Upcoming Game Never Alone Delves into Inupiaq folklore

Monday, August 25th, 2014

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Never Alone Wallpaper

Very few video games explore Native American stories or mythology, and of those that do, none do so from a Native perspective. Instead, most games that bother to include Native culture at all tend to do so from an outsider’s perspective with Native characters themselves as secondary characters. A group of Alaskan Natives have partnered with developer Upper One Games and the two are hoping to change that with their upcoming game Never Alone.

The game tells the traditional Inupiaq story known as Kanuk Sayuka. This story tells the tale of a young Inupiaq girl and her arctic fox companion as they go on a journey to save the girl’s village from an unending blizzard.

The idea for Never Alone started two years ago when Gloria O’Neill, the CEO of the Cook Inlet Tribal Council in Anchorage, began to reach out to developers, asking if games could be used as a medium to share traditional stories and benefit Native culture. She noted that even in the most remote parts of Alaska, people still play video games. She says that:

We started thinking about the future because our board also said to us “never forget who we are and where we come from, but think about how we can connect with our young people in the future.”

The project is being headed by veteran developer Sean Vesce, who has 20 years of experience in the industry working on action titles such as Tomb Raider. Vesce was introduced to native storytelling two years ago, as he would receive boxes of transcribed stories from them, stories which he says were as interesting and imaginative as anything today:

We were just blown away at the richness and the beauty and the depth of that storytelling tradition and we realized that none of that had really been ever explored in a video game.

Since that time Vesce has made several trips to Alaska with his team in order to collect more stories an imagery with the help of Amy Fredeen, an Inupiaq woman who has served as a sort of cultural ambassador between between the developers and indigenous storytellers. Fredeen says that:

The last thing we wanted was this game to be kind of a cultural appropriation. We didn’t want this to be an outsider’s view of what the Inupiaq culture was. We wanted it to come from the people themselves.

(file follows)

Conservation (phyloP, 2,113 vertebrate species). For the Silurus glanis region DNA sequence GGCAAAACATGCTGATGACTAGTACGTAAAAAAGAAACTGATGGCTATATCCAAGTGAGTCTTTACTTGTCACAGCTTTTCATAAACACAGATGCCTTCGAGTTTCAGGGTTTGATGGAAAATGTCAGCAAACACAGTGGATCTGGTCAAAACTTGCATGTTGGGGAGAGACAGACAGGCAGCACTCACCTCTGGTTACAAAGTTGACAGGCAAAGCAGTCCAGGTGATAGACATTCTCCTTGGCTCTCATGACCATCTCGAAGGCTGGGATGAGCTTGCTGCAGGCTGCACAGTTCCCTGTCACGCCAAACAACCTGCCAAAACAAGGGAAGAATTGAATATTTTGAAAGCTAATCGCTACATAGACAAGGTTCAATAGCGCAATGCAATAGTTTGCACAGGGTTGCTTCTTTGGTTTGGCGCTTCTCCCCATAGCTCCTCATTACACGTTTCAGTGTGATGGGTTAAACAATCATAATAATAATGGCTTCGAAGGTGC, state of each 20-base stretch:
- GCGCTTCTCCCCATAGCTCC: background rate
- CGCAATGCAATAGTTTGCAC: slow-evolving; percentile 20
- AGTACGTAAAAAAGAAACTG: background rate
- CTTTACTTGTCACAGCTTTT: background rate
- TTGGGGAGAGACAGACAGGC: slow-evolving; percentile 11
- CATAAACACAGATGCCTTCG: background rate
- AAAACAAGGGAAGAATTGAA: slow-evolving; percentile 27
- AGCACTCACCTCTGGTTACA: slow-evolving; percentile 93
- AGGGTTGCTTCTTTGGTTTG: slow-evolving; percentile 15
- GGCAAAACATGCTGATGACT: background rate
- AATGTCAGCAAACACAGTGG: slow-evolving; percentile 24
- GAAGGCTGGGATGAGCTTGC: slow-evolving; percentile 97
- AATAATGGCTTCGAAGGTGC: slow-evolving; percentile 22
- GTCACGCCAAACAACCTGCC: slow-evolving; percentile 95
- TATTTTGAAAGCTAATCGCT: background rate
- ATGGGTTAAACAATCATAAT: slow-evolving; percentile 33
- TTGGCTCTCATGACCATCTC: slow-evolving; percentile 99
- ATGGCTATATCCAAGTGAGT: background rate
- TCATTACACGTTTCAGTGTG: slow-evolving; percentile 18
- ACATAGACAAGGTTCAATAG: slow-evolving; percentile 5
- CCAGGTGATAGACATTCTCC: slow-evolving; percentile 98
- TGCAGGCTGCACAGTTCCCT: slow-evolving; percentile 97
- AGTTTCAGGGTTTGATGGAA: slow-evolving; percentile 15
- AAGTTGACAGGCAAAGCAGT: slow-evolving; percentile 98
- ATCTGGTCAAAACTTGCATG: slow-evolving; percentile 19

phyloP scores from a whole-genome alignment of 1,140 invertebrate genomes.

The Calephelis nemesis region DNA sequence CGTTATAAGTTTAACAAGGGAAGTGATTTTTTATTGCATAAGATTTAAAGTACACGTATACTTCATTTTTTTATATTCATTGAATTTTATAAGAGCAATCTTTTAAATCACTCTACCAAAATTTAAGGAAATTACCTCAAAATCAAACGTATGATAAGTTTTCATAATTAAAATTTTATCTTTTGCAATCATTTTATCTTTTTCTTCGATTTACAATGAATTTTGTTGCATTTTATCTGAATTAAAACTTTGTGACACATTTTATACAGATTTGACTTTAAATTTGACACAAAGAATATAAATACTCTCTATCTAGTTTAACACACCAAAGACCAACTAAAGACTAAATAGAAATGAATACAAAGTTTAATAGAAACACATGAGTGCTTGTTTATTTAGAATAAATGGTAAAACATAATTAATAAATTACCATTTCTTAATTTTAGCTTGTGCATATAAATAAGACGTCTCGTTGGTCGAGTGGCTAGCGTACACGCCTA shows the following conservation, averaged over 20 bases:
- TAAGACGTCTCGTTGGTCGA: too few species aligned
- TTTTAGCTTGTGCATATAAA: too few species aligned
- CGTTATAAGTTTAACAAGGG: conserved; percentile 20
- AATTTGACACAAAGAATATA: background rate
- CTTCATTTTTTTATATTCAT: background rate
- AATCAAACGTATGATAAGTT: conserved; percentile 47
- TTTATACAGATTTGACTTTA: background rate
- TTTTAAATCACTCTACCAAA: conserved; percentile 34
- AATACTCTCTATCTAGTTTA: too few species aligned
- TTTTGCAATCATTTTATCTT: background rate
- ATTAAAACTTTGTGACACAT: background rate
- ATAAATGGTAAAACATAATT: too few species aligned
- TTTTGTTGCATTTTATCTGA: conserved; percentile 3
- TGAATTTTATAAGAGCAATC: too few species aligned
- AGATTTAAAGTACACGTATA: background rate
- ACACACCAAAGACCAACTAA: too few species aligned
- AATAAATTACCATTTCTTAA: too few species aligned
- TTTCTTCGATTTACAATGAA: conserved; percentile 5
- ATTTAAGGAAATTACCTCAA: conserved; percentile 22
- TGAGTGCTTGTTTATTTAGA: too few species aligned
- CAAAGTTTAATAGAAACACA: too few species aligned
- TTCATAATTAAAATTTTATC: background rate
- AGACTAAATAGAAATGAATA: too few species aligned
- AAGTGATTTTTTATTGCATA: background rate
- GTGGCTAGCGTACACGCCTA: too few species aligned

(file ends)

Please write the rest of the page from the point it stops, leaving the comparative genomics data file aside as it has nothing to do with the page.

For this reason a big part of the project has been collecting stories and experiences from Inupiaq people. Thus a connection was made with Jana Harcharek, a worker from the Barrow school district who’s job is to promote and preserve Inupiaq culture. Through her, her students are able to share their stories and experiences with the developers who are able to implement them into the game. According to Harcharek:

The ideas just started coming out. “hey were like “well, are you going to be able to maybe do this, because I’m a whaler and I’m a hunter and I have this experience and it would be really cool if we could make this happen or that happen.” There was a lot of excitement right from the start.

The game is set to release later this year on PC, Xbox One, and PS4. If you’re interested you can watch a trailer here. I find this absolutely fascinating and think it’s a wonderful project and a great way to preserve and expose people to Native culture and storytelling. But what do you all think?

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About Colin Malone

Colin has been playing video games since he was very young and is a fan of several genres including RPG, strategy and platformers, among others. He graduated from Southwestern University with a degree in communications and currently writes for Wii U Daily, Operation Rainfall and Inspectioneering Magazine. His long term goal is nothing less than to become the Hunter S. Thompson of games journalism.